>>>> >std::vector<auto> is problematic, because elsewhere auto means a value
>>>> of
>>>> >unconstrained type (e.g. in template<auto>).
>>>> I disagree. auto is a placeholder for the type of the non-type
>>>> parameter. If you don't omit the name, then that name refers to the value.
>>> FWIW, I tend to agree with Lénárd here: `auto *p, std::unique_ptr<auto>
>>> q` seems quite reasonable to me.
>> Ye-esss; looking at the grammar; `auto` is always a
>> placeholder-type-specifier, which is a simple-type-specifier, so it makes
>> sense that it takes the place of a concrete (or inferred) type.
>> So Lénárd, I apologise; you're correct that in these contexts `auto`
>> designates a type, not a value. I'm still trying to get my head round
>> "template<auto> int f();", but the syntax is clear.
>> *However*, I foresee practical problems with allowing auto *anywhere* in
>>> a declaration. Consider
>>> template<class T> void f(T t); // since C++98
>>> template<class T> void g(decltype(T(1)) t); // since C++11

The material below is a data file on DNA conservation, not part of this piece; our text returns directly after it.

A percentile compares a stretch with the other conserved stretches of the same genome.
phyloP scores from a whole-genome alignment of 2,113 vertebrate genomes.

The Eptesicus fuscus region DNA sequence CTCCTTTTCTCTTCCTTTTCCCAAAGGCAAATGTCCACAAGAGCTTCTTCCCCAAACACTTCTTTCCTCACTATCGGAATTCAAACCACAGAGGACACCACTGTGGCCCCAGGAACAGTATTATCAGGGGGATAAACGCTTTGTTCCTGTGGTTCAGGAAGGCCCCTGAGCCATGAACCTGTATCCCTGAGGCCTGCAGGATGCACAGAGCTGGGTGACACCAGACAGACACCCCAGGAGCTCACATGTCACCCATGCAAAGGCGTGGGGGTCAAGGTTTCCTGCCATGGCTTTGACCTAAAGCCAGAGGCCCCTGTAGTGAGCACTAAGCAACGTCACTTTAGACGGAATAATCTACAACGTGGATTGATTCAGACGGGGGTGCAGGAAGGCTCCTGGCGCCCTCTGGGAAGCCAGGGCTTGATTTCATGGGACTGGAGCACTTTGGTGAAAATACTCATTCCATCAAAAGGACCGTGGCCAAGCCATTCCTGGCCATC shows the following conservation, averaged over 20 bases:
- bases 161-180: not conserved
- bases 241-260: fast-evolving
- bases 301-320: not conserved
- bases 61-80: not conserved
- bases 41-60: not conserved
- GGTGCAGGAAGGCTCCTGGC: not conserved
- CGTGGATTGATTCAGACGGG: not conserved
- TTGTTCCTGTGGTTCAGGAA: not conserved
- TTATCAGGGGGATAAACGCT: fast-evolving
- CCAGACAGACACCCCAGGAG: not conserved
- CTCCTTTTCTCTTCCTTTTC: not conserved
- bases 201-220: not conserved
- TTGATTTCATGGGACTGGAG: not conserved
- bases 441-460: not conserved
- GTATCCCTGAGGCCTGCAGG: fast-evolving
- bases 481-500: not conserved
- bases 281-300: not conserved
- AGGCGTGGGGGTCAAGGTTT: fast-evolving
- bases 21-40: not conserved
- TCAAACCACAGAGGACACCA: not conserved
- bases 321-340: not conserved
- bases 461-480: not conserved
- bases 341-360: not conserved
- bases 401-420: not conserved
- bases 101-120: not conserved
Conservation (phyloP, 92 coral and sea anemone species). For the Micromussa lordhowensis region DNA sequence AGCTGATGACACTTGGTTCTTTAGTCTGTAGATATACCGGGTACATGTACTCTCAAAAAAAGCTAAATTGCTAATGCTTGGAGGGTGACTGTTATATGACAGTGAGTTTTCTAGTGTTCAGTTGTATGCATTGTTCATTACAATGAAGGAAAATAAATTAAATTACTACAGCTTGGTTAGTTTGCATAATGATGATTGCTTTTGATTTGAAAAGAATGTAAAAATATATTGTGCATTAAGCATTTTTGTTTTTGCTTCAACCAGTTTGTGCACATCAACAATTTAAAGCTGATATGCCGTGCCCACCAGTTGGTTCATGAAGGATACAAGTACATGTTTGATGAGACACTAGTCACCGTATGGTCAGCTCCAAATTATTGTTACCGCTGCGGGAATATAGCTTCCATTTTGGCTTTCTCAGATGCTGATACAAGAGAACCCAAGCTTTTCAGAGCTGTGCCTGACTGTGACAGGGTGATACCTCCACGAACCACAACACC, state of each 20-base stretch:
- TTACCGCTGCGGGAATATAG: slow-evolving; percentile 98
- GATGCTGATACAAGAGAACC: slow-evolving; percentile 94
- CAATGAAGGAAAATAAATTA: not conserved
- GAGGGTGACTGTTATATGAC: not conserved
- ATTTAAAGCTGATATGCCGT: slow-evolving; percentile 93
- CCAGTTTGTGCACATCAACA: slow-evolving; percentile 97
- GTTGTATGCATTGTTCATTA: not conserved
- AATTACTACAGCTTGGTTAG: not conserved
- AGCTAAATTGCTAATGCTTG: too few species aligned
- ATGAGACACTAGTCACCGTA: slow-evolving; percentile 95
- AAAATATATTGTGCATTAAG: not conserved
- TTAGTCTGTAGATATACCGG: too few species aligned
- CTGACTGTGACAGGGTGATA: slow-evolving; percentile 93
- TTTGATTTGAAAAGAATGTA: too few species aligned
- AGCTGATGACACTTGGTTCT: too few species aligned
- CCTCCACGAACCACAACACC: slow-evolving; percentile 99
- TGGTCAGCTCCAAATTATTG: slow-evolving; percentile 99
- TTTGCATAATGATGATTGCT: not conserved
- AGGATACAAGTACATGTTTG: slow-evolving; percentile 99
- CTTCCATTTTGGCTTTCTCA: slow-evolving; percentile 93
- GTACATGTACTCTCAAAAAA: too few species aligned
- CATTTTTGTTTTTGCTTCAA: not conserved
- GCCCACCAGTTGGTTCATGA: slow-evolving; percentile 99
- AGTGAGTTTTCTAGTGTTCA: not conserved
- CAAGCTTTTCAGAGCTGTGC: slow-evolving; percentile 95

>>> void f(auto t); // since C++20, equivalent to f #1
>>> void g(decltype(auto(1)) t); // since C++23, *not* equivalent to g
>>> #1
>>> Now, the `T` parameter to `g` is not deducible, so "obviously" the
>>> `auto` in g #2 doesn't mean the same thing as the `auto` in f #2. But are
>>> you sure we can teach that to the computer?
>>> (Background: I teach that `auto` since C++14 has (like most C++
>>> keywords) had two meanings: concrete type *inference*, as in auto x =
>>> 1, and templatey type *deduction*, as in [](auto x){}. The physical
>>> mechanisms behind, and consequences of, these two usages of `auto` are
>>> vastly different, although their human-level meaning is similar: "I don't
>>> want to bother with types; compiler, please figure it out." So if you see
>>> me talking about "inference" versus "deduction," or "the first meaning of
>>> auto" versus "the second meaning of auto," that's what I'm talking about.)
>> The deduction process is ultimately the same; both end up in
>> temp.deduct.call. In an abbreviated function template or generic lambda,
>> the deduction can be overridden by explicit template argument, but that's a
>> relatively minor effect. And syntactically, they're the same; a
>> decl-specifier of a decl-specifier-seq (of a function parameter or variable